How your St. Patrick’s Day celebrations appropriate my culture

Illustration by Momo Lin
Illustration by Momo Lin
Illustration by Momo Lin

When you think of cultures that have faced adversity throughout history, the Irish are frequently overlooked. Whether it’s British home rule up until the early 20th-century, stereotypes about being lazy and drunken good-for-nothings, or light-hearted comments about serious tragedies like the potato famine, Irish people are often targeted but rarely given sympathy for their cultural background.

It should come as little surprise then that the most discriminatory practice those of Irish descent face is also one of the most widely celebrated holidays of the year: St. Patrick’s Day.

“That’s impossible,” you might think to yourself while adjusting your shamrock-shaped novelty sunglasses. “St. Patrick’s doesn’t demean Irish heritage; the day celebrates it!” Once a feast day of religious and cultural significance to the Irish people, the holiday has been seized by the masses and turned into a green-beer infused orgy of debauchery in which every jackass from Hamilton to Hanoi claims to be Irish. For actual Irish people, including myself, this appropriation is utterly offensive.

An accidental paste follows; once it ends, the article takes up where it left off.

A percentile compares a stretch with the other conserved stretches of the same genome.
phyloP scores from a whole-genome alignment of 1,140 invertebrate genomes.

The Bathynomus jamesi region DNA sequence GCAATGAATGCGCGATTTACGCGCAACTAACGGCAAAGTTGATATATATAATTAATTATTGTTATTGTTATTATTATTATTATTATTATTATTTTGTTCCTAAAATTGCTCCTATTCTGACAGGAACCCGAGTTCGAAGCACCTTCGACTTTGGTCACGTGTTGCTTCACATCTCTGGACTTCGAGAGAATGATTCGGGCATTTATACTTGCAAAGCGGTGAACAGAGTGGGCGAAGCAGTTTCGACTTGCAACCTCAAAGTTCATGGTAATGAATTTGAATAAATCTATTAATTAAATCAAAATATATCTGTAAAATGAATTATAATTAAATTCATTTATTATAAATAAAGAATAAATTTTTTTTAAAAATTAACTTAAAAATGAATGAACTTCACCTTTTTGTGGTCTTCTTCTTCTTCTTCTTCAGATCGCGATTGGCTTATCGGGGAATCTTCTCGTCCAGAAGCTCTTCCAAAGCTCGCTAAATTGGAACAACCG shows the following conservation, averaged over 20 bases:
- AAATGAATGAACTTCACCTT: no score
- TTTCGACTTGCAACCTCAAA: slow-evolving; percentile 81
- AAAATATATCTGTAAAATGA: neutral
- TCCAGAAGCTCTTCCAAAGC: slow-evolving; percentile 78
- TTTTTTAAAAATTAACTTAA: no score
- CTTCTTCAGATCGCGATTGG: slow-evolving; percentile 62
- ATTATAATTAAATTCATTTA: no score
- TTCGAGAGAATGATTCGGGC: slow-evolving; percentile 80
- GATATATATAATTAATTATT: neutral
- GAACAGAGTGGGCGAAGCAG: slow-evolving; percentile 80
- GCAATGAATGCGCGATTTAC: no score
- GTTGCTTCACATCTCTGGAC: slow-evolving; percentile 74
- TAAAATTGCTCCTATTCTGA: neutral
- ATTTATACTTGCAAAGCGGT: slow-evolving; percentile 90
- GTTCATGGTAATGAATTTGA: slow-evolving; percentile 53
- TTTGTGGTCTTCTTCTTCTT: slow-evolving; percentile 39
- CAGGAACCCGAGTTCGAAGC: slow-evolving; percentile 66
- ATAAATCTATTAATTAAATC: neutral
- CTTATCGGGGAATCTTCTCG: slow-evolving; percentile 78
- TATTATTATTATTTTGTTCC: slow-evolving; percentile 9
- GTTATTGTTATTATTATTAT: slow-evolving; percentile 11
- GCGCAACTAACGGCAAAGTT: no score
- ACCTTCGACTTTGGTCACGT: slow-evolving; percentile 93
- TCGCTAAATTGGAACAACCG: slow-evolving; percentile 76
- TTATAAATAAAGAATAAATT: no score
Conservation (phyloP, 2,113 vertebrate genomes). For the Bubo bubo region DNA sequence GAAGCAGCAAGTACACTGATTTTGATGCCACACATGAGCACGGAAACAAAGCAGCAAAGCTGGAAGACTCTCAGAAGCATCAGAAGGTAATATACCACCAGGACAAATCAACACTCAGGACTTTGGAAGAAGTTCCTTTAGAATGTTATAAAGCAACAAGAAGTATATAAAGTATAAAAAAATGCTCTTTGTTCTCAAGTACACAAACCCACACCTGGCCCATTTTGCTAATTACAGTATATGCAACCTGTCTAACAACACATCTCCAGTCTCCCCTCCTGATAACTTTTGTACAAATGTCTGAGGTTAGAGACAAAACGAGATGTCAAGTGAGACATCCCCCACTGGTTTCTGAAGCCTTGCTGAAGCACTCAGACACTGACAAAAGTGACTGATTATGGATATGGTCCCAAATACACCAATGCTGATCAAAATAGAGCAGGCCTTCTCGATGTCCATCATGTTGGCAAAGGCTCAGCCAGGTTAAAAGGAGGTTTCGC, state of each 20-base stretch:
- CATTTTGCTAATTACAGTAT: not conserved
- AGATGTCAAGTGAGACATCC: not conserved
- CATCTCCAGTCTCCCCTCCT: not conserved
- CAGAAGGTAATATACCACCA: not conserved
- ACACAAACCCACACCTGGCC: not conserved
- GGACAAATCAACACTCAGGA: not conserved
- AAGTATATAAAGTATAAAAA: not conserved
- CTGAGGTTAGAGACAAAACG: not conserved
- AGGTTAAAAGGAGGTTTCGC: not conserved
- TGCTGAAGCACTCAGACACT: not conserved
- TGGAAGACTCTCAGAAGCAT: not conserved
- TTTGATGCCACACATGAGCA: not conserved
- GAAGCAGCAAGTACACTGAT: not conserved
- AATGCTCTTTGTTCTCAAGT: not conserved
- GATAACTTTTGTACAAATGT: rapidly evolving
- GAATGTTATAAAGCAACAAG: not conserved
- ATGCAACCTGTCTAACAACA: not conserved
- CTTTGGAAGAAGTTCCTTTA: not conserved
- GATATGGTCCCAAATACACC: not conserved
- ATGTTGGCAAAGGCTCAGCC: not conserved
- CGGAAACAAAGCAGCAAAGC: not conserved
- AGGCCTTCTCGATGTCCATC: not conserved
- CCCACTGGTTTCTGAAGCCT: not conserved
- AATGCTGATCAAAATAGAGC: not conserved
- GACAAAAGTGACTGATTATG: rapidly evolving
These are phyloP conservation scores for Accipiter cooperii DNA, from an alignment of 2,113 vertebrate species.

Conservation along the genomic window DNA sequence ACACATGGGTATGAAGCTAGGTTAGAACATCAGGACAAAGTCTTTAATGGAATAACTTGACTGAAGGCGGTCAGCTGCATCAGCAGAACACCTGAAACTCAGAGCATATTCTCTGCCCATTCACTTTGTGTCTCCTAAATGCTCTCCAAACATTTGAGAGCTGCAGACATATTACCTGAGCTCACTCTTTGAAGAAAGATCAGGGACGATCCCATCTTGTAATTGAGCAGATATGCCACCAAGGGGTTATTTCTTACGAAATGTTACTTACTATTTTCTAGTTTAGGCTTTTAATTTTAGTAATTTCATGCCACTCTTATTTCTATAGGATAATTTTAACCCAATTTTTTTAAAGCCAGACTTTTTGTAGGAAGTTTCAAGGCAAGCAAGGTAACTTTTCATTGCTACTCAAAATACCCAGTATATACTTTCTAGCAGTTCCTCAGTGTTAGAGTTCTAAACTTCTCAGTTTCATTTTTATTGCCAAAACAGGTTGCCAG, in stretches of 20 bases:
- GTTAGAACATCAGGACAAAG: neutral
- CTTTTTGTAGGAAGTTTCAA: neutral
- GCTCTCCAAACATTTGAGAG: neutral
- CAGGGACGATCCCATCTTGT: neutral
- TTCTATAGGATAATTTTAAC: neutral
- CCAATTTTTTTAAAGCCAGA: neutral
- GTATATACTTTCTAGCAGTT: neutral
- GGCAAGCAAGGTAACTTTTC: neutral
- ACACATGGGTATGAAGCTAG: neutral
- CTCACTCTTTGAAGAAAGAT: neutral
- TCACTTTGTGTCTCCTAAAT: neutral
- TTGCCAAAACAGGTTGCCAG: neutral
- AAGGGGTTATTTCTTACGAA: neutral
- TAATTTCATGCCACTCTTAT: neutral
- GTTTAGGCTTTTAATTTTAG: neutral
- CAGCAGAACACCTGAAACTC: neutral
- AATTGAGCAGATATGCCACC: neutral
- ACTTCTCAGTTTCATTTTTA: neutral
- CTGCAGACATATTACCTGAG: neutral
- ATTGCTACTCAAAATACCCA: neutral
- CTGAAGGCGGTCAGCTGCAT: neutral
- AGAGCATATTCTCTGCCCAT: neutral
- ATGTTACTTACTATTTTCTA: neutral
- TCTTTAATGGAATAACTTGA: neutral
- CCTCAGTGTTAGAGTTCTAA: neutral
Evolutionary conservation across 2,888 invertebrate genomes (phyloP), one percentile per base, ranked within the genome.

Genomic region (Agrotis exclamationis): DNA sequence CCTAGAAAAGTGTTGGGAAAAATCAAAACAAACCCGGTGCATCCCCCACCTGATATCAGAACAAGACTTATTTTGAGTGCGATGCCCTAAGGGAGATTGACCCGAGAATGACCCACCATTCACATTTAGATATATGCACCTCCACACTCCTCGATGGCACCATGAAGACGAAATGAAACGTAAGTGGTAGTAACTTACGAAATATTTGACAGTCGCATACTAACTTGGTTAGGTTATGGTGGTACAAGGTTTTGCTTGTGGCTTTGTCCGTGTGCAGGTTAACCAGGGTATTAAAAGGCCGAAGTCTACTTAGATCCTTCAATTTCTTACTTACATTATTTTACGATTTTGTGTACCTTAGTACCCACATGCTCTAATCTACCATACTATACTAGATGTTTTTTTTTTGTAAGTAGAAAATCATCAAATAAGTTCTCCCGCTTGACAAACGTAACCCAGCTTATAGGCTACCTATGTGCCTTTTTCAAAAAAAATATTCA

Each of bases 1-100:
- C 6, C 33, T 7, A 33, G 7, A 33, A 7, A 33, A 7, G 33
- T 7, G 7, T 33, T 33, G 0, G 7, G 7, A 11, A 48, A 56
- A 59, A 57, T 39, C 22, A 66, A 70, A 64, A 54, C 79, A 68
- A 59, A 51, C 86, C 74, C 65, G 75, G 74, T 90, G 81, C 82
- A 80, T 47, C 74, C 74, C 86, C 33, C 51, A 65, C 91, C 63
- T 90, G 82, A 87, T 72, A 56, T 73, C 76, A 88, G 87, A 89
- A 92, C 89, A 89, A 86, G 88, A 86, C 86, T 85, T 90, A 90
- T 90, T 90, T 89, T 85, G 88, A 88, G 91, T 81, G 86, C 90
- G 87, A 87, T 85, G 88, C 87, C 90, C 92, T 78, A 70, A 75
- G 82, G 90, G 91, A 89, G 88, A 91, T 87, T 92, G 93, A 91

Sure, we like our pints of Guinness as much as the next functioning alcoholic, but the last thing we need are frat packs of culturally-insensitive bros running around, getting wasted on our behalf. If we wanted to get drunk, we would. We’re really good at it, and we don’t need non-Irish people doing it for us.

Think I’m overreacting? Allow me to convey the seriousness of this appropriation epidemic with a real-life anecdote from last year. While attending an SFU St. Patty’s Day Pub Night, I was forced to witness my friend drunkenly hit on women while wearing a “Fuck Me I’m Irish” T-shirt. My friend is Japanese, and is no more Irish than a McDonald’s Shamrock Shake. If anyone should be having sex with anyone because they’re Irish, it’s me!

Everyone appropriates my culture willy-nilly and there seems to be no relief, no justice in sight. After several years spent in post-secondary, it has become evident that this school and its students care little for the plight of its Irish-Canadian students.

So what can my fellow Irish brothers and sisters do to fight back against this atrocity? As much as it pains me to say it, we must boycott this holiday and refuse to celebrate it. Without our approval, St. Patrick’s Day will lose any and all credibility. Refrain from dripping green dye into your favourite lager; drink from shot glasses that you didn’t buy from the dollar store; and save those temporary four-leaf clover tattoos for a day where cultural appropriation is less rampant. Like Earth Day, or maybe Thanksgiving.

Remember, Irish brothers and sisters, the only reason they appropriate our culture is because, in the words of a great Irishman, “They’re after me lucky charms!”